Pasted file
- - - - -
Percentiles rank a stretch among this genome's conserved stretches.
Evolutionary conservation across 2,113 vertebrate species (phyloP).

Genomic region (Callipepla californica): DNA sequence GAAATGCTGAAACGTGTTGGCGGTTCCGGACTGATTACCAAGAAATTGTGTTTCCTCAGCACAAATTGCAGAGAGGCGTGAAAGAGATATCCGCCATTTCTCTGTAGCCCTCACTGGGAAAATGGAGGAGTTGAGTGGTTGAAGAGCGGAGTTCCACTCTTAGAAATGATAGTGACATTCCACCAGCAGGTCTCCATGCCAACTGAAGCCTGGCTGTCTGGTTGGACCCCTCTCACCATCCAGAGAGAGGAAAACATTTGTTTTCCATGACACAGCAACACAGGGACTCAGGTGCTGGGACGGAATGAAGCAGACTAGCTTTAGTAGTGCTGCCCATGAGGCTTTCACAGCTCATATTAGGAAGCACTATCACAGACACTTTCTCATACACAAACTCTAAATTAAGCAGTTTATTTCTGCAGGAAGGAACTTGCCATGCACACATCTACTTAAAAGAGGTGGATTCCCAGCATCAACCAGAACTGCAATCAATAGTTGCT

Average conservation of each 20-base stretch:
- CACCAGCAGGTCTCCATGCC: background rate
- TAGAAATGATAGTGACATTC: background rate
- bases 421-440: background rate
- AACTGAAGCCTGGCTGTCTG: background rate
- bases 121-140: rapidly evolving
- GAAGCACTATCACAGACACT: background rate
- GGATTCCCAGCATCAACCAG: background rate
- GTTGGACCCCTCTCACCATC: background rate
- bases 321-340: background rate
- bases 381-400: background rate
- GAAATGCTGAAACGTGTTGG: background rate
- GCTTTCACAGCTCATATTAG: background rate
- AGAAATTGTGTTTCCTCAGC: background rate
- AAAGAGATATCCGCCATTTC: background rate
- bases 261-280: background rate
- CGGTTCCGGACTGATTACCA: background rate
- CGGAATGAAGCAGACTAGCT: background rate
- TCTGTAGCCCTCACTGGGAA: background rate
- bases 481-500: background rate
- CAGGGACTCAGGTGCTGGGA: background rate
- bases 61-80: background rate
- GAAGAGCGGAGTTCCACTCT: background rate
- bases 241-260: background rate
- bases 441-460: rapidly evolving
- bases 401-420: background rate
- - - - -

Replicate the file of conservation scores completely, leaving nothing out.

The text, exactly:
Percentiles rank a stretch among this genome's conserved stretches.
Evolutionary conservation across 2,113 vertebrate species (phyloP).

Genomic region (Callipepla californica): DNA sequence GAAATGCTGAAACGTGTTGGCGGTTCCGGACTGATTACCAAGAAATTGTGTTTCCTCAGCACAAATTGCAGAGAGGCGTGAAAGAGATATCCGCCATTTCTCTGTAGCCCTCACTGGGAAAATGGAGGAGTTGAGTGGTTGAAGAGCGGAGTTCCACTCTTAGAAATGATAGTGACATTCCACCAGCAGGTCTCCATGCCAACTGAAGCCTGGCTGTCTGGTTGGACCCCTCTCACCATCCAGAGAGAGGAAAACATTTGTTTTCCATGACACAGCAACACAGGGACTCAGGTGCTGGGACGGAATGAAGCAGACTAGCTTTAGTAGTGCTGCCCATGAGGCTTTCACAGCTCATATTAGGAAGCACTATCACAGACACTTTCTCATACACAAACTCTAAATTAAGCAGTTTATTTCTGCAGGAAGGAACTTGCCATGCACACATCTACTTAAAAGAGGTGGATTCCCAGCATCAACCAGAACTGCAATCAATAGTTGCT

Average conservation of each 20-base stretch:
- CACCAGCAGGTCTCCATGCC: background rate
- TAGAAATGATAGTGACATTC: background rate
- bases 421-440: background rate
- AACTGAAGCCTGGCTGTCTG: background rate
- bases 121-140: rapidly evolving
- GAAGCACTATCACAGACACT: background rate
- GGATTCCCAGCATCAACCAG: background rate
- GTTGGACCCCTCTCACCATC: background rate
- bases 321-340: background rate
- bases 381-400: background rate
- GAAATGCTGAAACGTGTTGG: background rate
- GCTTTCACAGCTCATATTAG: background rate
- AGAAATTGTGTTTCCTCAGC: background rate
- AAAGAGATATCCGCCATTTC: background rate
- bases 261-280: background rate
- CGGTTCCGGACTGATTACCA: background rate
- CGGAATGAAGCAGACTAGCT: background rate
- TCTGTAGCCCTCACTGGGAA: background rate
- bases 481-500: background rate
- CAGGGACTCAGGTGCTGGGA: background rate
- bases 61-80: background rate
- GAAGAGCGGAGTTCCACTCT: background rate
- bases 241-260: background rate
- bases 441-460: rapidly evolving
- bases 401-420: background rate